I typically don’t share details about the sexism I’ve faced at work. While educating others about the obstacles I’ve overcome is necessary to raise awareness, talking about them paints a picture to younger generations of a steep, uphill road that lies ahead. As if choosing a major and getting into college isn’t tough enough, the idea that a girl has to prepare for battle when she enters the workforce seems a bit intimidating, especially in tech.
Is this the picture I want to paint for the next generation? No. Is that the reality for many women now? Yes, but not all. Will a 13-year-old girl face the same challenges I did? I don’t know, but I’m doing my best to blaze the paths I can so she won’t have to.
Here are a few snippets of sexism I’ve experienced:
- My former boss read me a “funny” email of the top 10 reasons why women make less money than men—on my first day of work, at my first meeting.
- The first time I was on primetime television, every single aspect of my body and appearance was scrutinized in online forums (including a foot fetish site), then compared to other women and often boiled down to an I’d-do-her-or-not conclusion. My male co-hosts merely had lame hair.
- An executive told me I was a “clothes horse” during a company meeting. I didn’t even know what that meant, or whether it was offensive. (The jury is still out: I do like a nice outfit.)
But those remarks, though sexist, don’t define the people who said them:
- That boss who read the email ended up becoming an advocate for my success at the company.
- Some of those fans ended up becoming my biggest supporters—but not all.
- The executive was quirky, but I loved his accessibility and honesty. He promoted me quickly and taught me many things about how I would one day want to run my own company—which I now do, as the CEO of a small business and a mentor to inventors.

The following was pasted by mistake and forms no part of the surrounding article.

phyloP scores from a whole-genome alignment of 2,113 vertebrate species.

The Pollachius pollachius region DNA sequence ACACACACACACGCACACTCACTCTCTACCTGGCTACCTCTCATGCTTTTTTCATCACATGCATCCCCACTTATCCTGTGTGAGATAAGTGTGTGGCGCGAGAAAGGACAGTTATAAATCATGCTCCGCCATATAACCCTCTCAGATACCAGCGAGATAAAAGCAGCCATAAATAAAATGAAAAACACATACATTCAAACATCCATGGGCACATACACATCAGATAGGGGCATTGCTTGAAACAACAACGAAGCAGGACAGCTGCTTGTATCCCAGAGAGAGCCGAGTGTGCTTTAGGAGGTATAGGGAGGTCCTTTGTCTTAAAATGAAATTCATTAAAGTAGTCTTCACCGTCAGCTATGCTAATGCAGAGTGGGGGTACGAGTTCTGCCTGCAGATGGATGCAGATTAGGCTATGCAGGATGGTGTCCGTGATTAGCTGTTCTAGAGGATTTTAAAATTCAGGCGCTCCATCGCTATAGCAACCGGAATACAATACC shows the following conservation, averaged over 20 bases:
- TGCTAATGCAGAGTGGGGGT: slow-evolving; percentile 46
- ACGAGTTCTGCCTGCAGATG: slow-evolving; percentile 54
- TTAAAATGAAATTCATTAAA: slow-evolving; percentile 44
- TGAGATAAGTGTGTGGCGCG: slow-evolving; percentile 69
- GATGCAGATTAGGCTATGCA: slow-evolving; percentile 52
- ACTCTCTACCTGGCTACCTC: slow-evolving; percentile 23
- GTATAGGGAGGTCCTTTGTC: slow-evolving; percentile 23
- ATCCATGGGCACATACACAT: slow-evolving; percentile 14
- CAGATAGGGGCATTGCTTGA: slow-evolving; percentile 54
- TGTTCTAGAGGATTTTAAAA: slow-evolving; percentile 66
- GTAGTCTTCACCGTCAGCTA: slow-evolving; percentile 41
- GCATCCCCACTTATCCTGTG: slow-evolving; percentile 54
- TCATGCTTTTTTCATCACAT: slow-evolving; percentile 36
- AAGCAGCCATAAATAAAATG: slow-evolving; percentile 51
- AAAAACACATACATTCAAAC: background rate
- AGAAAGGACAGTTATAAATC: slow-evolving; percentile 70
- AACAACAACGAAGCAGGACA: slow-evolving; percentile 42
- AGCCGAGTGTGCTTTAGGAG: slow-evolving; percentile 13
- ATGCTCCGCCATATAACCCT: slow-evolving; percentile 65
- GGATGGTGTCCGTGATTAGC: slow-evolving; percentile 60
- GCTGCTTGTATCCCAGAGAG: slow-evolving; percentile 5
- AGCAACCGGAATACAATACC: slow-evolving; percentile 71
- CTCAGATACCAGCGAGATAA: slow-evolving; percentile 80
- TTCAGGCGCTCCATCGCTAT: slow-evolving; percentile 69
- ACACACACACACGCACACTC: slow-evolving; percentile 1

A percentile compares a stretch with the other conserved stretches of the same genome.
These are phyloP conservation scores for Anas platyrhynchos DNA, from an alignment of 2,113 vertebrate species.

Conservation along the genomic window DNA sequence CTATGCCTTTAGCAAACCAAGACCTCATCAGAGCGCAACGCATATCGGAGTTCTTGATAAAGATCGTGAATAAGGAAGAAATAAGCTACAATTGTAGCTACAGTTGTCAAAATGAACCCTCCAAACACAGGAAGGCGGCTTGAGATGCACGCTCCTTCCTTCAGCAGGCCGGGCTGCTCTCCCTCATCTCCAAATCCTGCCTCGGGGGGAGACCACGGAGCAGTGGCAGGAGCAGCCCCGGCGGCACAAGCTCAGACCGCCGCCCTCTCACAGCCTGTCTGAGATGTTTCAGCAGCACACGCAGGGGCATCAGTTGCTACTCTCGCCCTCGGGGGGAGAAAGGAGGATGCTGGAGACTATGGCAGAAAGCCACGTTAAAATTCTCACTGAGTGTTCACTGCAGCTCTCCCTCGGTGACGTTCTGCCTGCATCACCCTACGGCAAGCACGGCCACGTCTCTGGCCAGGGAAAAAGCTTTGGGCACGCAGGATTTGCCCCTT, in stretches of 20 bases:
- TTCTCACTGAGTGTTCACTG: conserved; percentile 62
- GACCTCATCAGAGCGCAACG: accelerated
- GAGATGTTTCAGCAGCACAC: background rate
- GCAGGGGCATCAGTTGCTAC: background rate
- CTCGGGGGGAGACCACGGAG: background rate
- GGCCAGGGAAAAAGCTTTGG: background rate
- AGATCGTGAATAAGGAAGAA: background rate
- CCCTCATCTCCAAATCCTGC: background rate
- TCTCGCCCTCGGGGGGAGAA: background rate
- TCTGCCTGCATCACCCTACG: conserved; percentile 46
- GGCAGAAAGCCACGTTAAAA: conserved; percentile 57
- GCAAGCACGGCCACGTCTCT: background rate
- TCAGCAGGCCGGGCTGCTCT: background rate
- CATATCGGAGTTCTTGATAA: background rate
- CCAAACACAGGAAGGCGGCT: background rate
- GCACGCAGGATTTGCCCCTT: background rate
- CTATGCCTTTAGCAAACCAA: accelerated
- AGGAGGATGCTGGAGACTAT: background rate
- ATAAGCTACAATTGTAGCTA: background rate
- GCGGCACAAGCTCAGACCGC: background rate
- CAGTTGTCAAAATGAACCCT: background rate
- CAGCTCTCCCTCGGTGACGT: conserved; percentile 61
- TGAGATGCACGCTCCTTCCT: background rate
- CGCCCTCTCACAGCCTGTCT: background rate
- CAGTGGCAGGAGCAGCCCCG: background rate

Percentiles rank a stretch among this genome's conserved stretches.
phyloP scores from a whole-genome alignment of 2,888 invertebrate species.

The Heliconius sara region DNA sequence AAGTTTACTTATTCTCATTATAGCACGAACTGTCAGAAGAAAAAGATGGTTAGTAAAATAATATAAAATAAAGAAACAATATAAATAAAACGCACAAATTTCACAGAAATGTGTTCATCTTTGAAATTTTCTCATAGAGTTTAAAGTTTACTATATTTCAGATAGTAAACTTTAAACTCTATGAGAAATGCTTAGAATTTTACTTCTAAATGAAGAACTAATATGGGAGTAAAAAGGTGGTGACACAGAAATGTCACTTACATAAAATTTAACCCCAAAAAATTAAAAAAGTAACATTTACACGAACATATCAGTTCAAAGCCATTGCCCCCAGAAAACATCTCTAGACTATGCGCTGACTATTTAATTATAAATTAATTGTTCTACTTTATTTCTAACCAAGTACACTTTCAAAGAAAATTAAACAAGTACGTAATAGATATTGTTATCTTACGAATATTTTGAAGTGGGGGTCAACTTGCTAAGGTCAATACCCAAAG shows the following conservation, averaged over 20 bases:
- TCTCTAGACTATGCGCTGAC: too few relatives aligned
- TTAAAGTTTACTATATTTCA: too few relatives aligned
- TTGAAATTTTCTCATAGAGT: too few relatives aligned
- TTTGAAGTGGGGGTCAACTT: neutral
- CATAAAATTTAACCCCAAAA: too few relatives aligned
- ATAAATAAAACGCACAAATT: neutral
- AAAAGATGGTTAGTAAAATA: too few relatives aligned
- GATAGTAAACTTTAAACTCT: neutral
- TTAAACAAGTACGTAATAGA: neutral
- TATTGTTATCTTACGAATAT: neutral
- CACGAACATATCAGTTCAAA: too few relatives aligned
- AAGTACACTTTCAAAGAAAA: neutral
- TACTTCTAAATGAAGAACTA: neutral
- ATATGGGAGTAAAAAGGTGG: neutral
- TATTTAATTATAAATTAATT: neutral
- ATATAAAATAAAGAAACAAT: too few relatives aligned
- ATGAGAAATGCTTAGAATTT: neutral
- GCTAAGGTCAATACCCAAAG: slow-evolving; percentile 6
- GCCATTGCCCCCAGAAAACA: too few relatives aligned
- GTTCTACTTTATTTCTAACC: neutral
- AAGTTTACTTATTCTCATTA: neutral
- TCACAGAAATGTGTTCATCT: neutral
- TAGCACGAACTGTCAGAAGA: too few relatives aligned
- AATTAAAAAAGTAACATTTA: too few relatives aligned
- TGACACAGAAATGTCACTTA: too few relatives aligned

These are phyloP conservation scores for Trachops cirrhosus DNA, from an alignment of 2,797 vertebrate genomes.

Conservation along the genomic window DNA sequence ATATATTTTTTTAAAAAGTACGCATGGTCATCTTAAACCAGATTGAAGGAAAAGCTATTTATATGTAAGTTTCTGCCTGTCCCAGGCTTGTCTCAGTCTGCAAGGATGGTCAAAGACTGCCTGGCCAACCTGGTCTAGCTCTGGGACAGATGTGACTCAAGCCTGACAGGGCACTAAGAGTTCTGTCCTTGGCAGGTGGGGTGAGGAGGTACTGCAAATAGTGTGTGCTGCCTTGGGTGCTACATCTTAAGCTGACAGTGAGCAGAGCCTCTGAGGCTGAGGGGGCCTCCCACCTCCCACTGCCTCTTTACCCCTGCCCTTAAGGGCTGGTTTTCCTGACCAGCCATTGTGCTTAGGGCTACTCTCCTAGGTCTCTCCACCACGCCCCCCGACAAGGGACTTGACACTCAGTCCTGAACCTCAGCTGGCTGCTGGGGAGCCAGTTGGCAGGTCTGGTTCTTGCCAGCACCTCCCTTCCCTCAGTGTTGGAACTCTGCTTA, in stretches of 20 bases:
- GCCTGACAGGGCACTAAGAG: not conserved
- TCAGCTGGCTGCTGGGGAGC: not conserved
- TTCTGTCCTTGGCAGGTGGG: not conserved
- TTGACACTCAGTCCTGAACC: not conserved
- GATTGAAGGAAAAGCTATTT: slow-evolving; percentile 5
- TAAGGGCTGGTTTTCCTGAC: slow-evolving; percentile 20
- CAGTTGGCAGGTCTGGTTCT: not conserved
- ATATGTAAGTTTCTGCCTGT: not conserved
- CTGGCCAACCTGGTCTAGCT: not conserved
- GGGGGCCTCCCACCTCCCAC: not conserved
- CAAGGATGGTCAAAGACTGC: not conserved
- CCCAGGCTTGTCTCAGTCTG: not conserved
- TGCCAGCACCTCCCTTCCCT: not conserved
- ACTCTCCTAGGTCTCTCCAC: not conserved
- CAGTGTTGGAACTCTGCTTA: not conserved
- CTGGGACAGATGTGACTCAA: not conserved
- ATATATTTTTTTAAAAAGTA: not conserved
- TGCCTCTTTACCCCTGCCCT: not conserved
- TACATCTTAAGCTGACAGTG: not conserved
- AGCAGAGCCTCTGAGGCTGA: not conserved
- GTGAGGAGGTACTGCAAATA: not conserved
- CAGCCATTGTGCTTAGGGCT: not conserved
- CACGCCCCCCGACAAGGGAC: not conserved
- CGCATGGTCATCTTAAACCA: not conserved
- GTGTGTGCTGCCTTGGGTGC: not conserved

I’m not making excuses or justifications. These moments were definitely not high points in my career, and the struggles women face in the workplace are real. I’m only acknowledging that people have the capacity to change their behavior. Online forums aside, most of the sexism I’ve encountered in the workplace has been inadvertent or unconscious, which is less egregious, but can still be mentally exhausting and collectively takes a toll on women’s success. In fact, in a 2015 study, 100% of black women and 93% of white women in STEM reported they had experienced gender bias.
If I could take a moment to echo Michelle Obama’s call to action for men to help women achieve gender equality, my advice would be this: “Be better.” Likewise, I think the phrase “be better” summarizes how I have personally dealt with sexism. I’ve surmounted challenges in my life because I’ve realized that I’m better than the assumptions made about me, and because others have realized I deserve better than the sexist comments or assumptions that were directed toward me.
In my specific case, I deal with sexism by picking my battles and treading lightly. It might not sound like the tactic of an equality warrior, but it’s the risk level I’m willing to take professionally. We all make sexist assumptions or remarks—myself included—but we all have different levels of awareness. I gauge that level of awareness and craft my actions and words accordingly. If it’s someone I think will be receptive to being confronted, then I will respectfully bring it up. If it’s a comment from someone whom I rarely interact with professionally, I take a deep breath and move on. And in every case, I strive to prove them wrong.
Being on television has taught me how to be confident in my own skin—faults and all—striving to be irreverent about nonsensical judgment, while reverent toward constructive criticism that can better me and my career. But that didn’t happen overnight, and it’s a tall expectation for every woman in a workplace to have impermeable confidence. We all need to be better if we want our companies to be better.Do more than talk about diversity and disparity. Be a shining example of how women should be treated in the workplace by setting the standards and assumptions for others as you would set for yourself—and for your children.